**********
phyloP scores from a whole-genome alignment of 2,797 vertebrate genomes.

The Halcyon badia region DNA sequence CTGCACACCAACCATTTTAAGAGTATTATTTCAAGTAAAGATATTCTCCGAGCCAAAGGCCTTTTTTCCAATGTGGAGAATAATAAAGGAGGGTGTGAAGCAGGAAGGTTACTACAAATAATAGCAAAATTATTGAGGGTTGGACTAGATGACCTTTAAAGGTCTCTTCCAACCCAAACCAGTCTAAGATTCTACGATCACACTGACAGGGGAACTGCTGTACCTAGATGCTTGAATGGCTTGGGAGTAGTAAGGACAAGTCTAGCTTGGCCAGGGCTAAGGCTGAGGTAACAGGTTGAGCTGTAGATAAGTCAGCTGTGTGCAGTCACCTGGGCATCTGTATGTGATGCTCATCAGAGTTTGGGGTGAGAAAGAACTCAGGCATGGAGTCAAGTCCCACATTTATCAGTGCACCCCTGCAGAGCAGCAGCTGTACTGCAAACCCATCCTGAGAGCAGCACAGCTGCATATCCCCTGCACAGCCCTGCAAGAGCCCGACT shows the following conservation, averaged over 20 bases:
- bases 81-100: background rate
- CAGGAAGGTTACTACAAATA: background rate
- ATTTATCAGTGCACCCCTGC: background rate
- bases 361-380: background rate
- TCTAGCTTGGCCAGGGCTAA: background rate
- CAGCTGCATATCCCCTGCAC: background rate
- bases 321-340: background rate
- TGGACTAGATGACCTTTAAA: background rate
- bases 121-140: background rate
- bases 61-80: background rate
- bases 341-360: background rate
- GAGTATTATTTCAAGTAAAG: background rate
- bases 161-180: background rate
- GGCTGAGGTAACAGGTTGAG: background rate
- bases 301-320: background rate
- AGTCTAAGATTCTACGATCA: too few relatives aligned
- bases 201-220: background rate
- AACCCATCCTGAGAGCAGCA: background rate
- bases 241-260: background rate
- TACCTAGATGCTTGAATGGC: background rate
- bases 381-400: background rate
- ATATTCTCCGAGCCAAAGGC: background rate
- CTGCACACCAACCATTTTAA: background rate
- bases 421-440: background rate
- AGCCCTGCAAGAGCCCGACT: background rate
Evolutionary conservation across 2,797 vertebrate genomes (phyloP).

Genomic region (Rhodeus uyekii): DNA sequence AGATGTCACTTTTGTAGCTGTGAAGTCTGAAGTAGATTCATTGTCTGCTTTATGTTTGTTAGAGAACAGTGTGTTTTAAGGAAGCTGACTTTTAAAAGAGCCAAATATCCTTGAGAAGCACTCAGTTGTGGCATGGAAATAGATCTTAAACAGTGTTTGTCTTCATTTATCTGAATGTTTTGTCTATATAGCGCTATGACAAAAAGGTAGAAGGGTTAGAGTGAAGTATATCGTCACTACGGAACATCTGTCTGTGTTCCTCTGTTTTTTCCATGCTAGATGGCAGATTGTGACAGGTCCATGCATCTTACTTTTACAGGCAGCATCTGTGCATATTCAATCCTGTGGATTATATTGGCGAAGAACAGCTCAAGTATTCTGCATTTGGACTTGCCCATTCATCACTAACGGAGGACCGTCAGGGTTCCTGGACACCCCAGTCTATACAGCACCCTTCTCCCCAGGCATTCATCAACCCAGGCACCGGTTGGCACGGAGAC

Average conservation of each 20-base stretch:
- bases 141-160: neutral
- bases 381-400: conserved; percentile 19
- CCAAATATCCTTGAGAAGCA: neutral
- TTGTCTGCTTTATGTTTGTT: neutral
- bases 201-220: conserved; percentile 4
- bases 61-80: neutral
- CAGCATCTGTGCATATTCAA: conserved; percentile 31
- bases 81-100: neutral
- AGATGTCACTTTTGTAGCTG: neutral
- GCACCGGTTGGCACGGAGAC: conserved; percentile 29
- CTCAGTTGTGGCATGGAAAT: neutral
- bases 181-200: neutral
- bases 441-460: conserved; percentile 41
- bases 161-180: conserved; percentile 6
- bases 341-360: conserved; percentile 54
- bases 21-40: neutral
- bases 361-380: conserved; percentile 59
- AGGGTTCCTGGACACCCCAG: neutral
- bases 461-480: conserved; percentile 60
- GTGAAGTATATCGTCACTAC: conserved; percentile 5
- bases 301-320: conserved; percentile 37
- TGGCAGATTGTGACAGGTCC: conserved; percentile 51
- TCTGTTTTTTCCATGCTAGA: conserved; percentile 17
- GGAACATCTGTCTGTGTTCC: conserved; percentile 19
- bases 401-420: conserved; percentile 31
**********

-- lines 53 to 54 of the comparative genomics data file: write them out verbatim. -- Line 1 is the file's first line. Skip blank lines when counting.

- TCTGTTTTTTCCATGCTAGA: conserved; percentile 17
- GGAACATCTGTCTGTGTTCC: conserved; percentile 19